BRUNSWICK — The attorney for the School Department believes a local radio host violated a court-ordered confidentiality agreement pertaining to a recent federal lawsuit during an on-air broadcast last week.

The information Jim Bleikamp revealed in the scathing May 5 broadcast prompted the vice chairwoman of the Town Council to speak out as the first town official to publicly criticize the department’s handling of the lawsuit.

The alleged breach of confidentiality was made after Bleikamp, who runs WCME at the Fort Andross Mill Business Center in town, decided to broadcast transcripts from depositions in a federal bullying lawsuit the department settled for $125,000 last fall.

But whether there was a violation is unclear.

In an email Wednesday, the plaintiff’s attorney wrote that no written or oral confidentiality agreement ever existed to protect the depositions.

The School Board has taken no public action against Bleikamp in the six days since the broadcast.


However, on Wednesday the board met for an hour in executive session with School Department attorney Melissa Hewey.

After the meeting, Hewey repeated her claim that all depositions were made confidential through “correspondence” with the plaintiff’s counsel.

The lawsuit was thrust back into the public spotlight last week when The Associated Press on May 1 published the firsthand account of then-junior high school student Chaz Wing.

Brunswick schools Superintendent Paul Perzanoski defended the department against what he called “unfounded allegations” in a letter to the community the next day, noting the settlement did not constitute a statement of guilt by school officials.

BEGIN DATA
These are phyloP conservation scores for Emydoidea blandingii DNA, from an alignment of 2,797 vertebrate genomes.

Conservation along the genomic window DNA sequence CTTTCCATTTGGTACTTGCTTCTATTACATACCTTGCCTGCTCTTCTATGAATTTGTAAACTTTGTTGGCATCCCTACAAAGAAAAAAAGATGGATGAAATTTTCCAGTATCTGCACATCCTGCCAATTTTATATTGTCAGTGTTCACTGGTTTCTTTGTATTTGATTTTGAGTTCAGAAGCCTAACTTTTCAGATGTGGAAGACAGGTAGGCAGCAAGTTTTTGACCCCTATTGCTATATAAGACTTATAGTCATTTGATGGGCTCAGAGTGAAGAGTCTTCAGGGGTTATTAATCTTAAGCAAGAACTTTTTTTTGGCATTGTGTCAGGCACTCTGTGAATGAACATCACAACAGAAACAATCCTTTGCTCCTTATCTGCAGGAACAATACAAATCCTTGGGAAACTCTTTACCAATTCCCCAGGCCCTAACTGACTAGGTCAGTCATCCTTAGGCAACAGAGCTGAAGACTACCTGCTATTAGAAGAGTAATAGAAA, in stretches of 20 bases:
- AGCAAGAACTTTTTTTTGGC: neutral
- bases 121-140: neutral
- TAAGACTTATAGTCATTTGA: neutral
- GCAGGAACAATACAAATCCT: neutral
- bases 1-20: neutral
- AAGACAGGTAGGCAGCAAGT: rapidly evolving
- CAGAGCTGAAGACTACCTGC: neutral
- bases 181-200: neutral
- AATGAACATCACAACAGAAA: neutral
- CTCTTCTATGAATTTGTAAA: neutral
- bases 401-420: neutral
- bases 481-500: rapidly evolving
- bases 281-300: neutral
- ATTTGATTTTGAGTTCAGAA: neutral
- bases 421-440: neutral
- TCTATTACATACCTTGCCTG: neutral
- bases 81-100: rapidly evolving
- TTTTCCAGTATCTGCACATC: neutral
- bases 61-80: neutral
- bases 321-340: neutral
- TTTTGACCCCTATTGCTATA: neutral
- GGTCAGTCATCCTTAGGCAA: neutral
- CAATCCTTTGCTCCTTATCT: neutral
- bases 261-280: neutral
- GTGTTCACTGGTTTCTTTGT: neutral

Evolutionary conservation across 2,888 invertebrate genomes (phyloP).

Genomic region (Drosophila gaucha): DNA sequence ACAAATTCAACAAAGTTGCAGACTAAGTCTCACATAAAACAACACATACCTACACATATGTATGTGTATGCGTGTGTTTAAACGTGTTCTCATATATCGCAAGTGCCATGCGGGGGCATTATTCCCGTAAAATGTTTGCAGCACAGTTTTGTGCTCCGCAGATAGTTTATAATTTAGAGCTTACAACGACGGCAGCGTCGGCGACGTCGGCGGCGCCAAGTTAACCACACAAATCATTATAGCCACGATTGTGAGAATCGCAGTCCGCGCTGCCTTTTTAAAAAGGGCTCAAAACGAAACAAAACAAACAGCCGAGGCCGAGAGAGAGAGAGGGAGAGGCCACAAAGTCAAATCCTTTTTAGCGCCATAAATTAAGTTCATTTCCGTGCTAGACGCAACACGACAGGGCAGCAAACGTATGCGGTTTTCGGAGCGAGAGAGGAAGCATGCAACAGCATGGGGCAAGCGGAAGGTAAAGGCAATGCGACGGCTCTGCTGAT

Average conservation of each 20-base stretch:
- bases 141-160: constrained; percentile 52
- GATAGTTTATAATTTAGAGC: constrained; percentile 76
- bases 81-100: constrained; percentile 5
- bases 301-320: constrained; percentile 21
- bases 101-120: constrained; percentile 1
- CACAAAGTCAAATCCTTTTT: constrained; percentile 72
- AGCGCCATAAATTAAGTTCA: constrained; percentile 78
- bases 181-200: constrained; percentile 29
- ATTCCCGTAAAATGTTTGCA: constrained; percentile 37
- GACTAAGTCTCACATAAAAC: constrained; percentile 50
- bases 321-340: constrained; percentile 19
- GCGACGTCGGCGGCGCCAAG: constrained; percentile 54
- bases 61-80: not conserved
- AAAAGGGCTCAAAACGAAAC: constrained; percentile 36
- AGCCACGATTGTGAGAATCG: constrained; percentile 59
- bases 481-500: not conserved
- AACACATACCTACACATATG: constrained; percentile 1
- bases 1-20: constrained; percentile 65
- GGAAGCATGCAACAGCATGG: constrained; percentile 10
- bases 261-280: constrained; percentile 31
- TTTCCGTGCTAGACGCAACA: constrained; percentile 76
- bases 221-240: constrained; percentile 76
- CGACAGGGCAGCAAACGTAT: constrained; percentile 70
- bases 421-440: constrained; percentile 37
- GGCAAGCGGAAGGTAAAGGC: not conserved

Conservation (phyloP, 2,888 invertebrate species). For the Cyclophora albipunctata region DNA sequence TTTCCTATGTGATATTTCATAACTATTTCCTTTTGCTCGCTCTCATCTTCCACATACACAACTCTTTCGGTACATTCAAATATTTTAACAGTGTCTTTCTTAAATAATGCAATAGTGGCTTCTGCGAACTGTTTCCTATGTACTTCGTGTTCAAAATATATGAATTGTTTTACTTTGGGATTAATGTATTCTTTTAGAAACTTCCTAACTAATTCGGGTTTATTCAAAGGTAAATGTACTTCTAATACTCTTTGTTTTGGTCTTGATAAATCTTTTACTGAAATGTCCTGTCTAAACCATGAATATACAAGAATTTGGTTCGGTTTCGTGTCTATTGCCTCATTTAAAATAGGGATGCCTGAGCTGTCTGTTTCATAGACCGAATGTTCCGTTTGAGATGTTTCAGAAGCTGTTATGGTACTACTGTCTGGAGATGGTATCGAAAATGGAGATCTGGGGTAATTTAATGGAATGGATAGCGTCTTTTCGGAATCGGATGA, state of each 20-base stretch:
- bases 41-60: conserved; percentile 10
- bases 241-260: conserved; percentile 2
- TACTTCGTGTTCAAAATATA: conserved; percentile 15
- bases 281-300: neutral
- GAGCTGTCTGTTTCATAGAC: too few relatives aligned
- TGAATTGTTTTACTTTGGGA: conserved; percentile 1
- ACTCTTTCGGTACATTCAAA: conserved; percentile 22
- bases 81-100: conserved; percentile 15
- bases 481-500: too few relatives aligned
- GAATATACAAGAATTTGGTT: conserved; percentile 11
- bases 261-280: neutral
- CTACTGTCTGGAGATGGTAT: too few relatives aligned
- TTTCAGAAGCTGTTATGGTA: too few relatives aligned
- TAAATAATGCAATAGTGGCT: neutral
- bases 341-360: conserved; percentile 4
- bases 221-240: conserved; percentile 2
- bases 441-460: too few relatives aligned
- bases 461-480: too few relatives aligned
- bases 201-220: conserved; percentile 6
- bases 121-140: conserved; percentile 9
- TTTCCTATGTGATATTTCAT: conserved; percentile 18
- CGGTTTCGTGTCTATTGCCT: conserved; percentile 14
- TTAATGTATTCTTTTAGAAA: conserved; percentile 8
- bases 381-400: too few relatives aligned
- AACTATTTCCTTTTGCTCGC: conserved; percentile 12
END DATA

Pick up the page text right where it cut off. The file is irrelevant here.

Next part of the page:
Bleikamp told The Forecaster he obtained copies of the depositions on May 3, two days after the AP article was published.

The following day — the day before the broadcast — he wrote on the WCME Facebook page that he intended to read the transcripts the next morning.


Later that day, Hewey sent an email to Bleikamp advising him against reading the depositions because it would violate a court-ordered confidentiality agreement.

“Please be aware that if material from those depositions are disclosed, you and the person or persons from whom you obtained them will be in contempt of court and may be subject to sanctions,” she wrote.

Hewey attached a multi-page confidentiality order to her email. Under a section about depositions, it states, “depositions, in whole or in part, shall be designated on the record as ‘confidential — subject to protective order’ at the time of deposition.”

It also notes that confidentiality “shall be specific as to the portions to be designated ‘confidential — subject to protective order.'”

Bleikamp went ahead with the broadcast — and then posted Hewey’s email to Facebook with the comment, “It didn’t work.”

In an email May 8, Hewey wrote, “The record (of confidentiality) is in communication between counsel as is contemplated by the order, not in anything filed by the court.”


Responding to a question Wednesday night as to whether the record was verbal, she said no.

Later that night, at 10:38 p.m., Wing’s attorney, David Webbert, sent an email challenging Hewey’s claim.

“I strongly disagree with Melissa Hewey that the depositions in this case are covered by the Court’s Confidential Order. There was no written or oral agreement,” Webbert wrote.

Bleikamp told his listeners he wanted to provide “a look at aspects of the case that have not been widely reported on” when he read sections of transcripts from two court depositions.